Ede, Andrew, and Lesley B. Cormack. A History of Science in Society: From Philosophy to Utility. Second ed. Toronto: University of Toronto Press, 2012.

Basis of Grading:

Participation  10%

Reading Comprehension/Reflection Questions 15%

Essay 1  15%

Essay 2 25%

Lesson Plan 35%

HIS 329U • Perspectives On Science & Math

39805-39810 • Spring 2014
Meets MWF 200pm-300pm PAI 4.18
show description

Perspectives on Science and Math explores the intellectual, social, and cultural history of science and mathematics, focusing on the 17th century to the present. This is an upper-division history course designed for students in UTeach Natural Sciences. It has four interlocking goals: to give you an overview of the history of science and math in order to broaden your understanding of subjects you will teach in the future; to enable you to put this broader history and context to work in science and math pedagogy; to improve your ability to research, analyze, and evaluate information; and to improve your writing and communication skills.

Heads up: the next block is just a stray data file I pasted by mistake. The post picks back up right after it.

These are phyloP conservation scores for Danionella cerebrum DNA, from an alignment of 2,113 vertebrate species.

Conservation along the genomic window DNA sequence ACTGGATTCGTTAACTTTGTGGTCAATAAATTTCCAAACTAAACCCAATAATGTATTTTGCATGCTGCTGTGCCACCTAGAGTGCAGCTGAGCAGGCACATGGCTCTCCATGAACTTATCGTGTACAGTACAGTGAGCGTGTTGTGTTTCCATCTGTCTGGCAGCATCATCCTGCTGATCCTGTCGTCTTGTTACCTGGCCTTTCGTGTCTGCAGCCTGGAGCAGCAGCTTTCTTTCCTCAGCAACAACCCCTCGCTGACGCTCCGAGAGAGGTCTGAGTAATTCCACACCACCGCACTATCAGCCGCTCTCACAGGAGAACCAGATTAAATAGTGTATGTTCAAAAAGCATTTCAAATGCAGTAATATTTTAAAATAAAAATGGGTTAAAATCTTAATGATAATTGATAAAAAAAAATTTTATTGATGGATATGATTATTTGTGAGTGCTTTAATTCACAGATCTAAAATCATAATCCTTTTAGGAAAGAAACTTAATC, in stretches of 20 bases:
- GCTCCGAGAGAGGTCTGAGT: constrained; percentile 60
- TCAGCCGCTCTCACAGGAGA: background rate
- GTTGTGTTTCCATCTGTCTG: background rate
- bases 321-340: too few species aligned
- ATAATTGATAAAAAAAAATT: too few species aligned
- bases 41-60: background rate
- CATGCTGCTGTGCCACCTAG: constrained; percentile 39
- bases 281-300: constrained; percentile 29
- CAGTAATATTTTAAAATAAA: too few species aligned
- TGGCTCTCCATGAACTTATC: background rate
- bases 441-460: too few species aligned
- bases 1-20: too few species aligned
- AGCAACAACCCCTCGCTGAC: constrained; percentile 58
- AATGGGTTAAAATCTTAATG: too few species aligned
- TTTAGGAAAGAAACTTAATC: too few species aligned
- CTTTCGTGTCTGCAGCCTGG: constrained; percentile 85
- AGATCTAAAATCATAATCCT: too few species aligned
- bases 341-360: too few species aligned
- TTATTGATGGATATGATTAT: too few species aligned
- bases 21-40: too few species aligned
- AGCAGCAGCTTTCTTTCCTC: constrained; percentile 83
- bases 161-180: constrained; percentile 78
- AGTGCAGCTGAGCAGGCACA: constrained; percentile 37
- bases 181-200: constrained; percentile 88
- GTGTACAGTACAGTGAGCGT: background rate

This is a Writing Flag course. It is designed to give you experience writing within an academic discipline. You can expect to write regularly during the semester, complete substantial writing projects, and receive feedback to help you revise your writing. You will also have the opportunity to read and discuss your peers’ work.

Texts:

Berlinghoff, William P., and Fernando Q. Gouvêa. Math Through the Ages: A Gentle History for Teachers and Others. Expanded ed. Washington, DC: The Mathematical Association of America and Oxton House Publishing, 2004.

Ede, Andrew, and Lesley B. Cormack. A History of Science in Society: From Philosophy to Utility. Second ed. Toronto: University of Toronto Press, 2012.

Basis of Grading:

Participation  10%

Reading Comprehension/Reflection Questions 15%

Essay 1  15%

Essay 2 25%

Lesson Plan 35%